West Germany's Perils-of-Pauline breeder reactor has once again been pulled back up the cliff.
Even at a time of very tight budgets the Cabinet has produced 500 million marks (about $210 million) interim financing to keep the research reactor under construction this summer pending parliamentary approval - and fresh financing - in the fall.
The mid-February rescue doesn't insure the future of the pilot breeder reactor at Kalkar, let alone the future expansion of a nuclear industry that has been stagnating for five years under the impact of long and complex environmentalist and safety suits. But the rescue does keep the West German nuclear industry in the running as a future supplier of fast-breeder technology.
In a press conference announcing the decision, Research and Technology Minister Andreas von Bulow pointed out that all of the European starters in fast-breeder prototypes except for France have run into delays comparable to those in West Germany. Von Bulow noted further that the possible European selection of a common commercial breeder reactor would take place only in the 1990s, and that the Kalkar project would be a strong candidate by then.
Construction of the Kalkar rector began in 1973, with an initial completion target of 1979 at a cost of 1.5 billion marks. It is now scheduled for completion by 1985, with commissioning in 1986, at a cost of over 5 billion marks ($2.17 billion).
It was largely to avert any costly further delays that the government now has decided to fill the financial hole of the next half year. If it had not done so, construction would have had to stop this month.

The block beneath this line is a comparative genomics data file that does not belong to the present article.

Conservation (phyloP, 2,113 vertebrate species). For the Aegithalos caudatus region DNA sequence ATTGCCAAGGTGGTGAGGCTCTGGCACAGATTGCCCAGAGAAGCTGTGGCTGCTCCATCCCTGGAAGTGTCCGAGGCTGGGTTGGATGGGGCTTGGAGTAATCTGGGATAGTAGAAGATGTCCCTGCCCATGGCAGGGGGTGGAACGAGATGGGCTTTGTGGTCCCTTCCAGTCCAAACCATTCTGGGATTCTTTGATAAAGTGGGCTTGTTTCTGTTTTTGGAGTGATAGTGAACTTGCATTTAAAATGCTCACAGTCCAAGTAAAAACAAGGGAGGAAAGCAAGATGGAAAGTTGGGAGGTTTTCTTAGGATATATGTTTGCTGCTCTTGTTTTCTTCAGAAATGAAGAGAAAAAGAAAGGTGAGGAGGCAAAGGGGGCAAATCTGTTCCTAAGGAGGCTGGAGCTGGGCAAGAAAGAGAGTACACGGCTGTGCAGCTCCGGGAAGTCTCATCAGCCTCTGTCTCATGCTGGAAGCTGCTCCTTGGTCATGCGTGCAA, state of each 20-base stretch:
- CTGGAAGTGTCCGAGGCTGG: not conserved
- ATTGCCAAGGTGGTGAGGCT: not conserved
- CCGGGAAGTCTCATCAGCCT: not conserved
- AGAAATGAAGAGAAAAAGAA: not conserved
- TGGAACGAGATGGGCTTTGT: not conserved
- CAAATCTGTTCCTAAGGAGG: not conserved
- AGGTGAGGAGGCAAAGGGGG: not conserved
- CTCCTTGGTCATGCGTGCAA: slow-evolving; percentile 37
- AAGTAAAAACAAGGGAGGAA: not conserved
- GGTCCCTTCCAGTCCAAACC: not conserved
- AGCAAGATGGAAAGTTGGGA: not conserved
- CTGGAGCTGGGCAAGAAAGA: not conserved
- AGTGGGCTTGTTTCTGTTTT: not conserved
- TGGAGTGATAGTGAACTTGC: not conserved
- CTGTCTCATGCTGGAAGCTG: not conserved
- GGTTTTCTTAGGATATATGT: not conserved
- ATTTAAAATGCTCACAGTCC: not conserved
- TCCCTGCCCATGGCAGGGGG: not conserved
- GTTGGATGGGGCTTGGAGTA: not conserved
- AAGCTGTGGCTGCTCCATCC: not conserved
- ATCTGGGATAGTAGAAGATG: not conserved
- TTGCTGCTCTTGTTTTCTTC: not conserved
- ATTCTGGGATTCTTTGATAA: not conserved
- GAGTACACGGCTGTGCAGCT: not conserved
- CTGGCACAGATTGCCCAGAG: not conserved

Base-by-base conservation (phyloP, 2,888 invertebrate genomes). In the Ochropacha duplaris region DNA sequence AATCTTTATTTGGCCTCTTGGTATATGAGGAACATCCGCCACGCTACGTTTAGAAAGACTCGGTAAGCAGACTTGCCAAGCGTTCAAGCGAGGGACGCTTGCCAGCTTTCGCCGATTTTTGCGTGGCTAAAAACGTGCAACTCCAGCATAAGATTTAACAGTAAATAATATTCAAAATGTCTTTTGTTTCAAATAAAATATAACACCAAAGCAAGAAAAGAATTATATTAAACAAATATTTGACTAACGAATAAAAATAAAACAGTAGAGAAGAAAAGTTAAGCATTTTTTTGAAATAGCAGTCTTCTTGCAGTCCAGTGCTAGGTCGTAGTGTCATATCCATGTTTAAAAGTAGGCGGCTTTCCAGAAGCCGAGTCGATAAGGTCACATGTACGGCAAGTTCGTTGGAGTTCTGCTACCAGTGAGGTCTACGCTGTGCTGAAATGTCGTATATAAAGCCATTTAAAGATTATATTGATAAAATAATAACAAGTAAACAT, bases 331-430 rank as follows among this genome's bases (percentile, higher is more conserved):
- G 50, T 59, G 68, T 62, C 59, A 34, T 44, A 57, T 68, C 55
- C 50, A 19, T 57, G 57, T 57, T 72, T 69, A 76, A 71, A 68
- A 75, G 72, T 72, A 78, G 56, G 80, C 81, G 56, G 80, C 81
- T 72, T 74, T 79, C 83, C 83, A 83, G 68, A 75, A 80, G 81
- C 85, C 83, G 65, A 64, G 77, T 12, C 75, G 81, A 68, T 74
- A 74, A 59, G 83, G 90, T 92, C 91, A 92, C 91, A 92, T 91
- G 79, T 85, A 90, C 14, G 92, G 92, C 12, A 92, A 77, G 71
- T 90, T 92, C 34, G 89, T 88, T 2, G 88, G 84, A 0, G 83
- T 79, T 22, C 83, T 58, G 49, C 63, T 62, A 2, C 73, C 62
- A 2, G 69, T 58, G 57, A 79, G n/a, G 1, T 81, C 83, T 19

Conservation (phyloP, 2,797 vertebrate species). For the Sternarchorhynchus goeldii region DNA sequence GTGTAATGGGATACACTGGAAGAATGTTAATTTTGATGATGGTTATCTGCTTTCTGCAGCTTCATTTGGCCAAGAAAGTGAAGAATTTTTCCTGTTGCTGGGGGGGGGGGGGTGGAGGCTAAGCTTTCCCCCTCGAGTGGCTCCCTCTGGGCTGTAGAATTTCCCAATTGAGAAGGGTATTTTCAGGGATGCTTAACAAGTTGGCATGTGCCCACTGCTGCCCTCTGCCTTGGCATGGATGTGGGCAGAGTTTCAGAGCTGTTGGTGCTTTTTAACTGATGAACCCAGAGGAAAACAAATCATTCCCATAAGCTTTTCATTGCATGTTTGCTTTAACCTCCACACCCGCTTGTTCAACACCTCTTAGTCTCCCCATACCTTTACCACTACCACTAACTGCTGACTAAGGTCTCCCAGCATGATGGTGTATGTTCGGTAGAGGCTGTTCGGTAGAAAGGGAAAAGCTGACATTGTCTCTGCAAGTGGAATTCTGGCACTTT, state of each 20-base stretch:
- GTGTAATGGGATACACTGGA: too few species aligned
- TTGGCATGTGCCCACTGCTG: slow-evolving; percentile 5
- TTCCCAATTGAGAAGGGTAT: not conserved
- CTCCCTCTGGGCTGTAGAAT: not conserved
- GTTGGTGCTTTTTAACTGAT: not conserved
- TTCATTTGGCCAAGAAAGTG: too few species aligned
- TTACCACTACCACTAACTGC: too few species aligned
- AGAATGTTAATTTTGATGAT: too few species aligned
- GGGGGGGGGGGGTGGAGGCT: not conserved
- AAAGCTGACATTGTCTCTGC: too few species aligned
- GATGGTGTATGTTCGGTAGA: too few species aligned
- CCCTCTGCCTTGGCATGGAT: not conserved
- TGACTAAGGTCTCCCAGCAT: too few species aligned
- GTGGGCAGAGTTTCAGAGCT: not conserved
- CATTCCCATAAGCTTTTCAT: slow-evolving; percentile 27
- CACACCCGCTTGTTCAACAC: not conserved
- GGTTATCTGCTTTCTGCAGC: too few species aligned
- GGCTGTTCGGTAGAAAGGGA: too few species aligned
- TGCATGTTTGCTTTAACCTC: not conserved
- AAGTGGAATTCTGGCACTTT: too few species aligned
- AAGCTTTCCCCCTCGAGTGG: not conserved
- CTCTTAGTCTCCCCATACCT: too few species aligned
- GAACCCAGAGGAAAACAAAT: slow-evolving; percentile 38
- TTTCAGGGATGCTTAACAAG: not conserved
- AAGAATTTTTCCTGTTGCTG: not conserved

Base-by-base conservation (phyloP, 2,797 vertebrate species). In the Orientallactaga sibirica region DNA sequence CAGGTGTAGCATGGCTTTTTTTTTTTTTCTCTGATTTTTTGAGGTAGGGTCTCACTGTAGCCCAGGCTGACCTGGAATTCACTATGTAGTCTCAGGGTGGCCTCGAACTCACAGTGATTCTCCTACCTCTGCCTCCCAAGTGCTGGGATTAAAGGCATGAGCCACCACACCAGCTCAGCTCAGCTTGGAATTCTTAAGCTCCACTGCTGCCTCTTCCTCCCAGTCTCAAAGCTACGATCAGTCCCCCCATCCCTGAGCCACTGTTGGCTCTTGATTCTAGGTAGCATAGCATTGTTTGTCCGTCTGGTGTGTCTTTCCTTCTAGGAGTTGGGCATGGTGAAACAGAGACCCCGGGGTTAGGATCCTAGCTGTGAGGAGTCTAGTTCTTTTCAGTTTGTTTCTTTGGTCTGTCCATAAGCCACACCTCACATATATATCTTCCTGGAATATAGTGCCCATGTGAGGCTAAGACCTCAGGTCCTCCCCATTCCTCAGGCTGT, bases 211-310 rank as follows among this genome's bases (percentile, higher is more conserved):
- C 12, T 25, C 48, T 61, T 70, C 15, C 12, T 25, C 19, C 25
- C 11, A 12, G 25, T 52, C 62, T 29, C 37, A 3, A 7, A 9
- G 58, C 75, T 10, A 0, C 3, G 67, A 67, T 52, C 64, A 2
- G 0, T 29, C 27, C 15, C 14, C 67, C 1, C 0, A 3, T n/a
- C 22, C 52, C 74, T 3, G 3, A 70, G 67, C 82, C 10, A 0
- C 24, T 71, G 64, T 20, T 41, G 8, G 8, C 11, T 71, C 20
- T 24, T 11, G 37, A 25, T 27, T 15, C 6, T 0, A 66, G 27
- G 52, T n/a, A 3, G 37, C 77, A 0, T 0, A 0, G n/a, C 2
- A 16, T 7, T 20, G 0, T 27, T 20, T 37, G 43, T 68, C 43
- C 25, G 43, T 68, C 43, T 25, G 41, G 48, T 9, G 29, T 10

Under the impact of the current oil glut, substantial economies in domestic energy consumption, and recession, von Bulow successfully negotiated a new government-industry sharing of costs as a precondition for the new financing.
Under the new agreement the private nuclear and electricity industries are providing 1.1 billion marks as of next fall (with most of this already pledged). This raises industry's portion of the financing from 8 to 25 percent. Industry has made its delivery of this money dependent on parliament's lifting of its veto right on the commissioning of the breeder reactor, however.
Von Bulow is confident the Bundestag will take this step, but the Social Democratic chairman of the inquiry commission on nuclear energy, Harald Schafer has already expressed skepticism about any final Bundestag approval.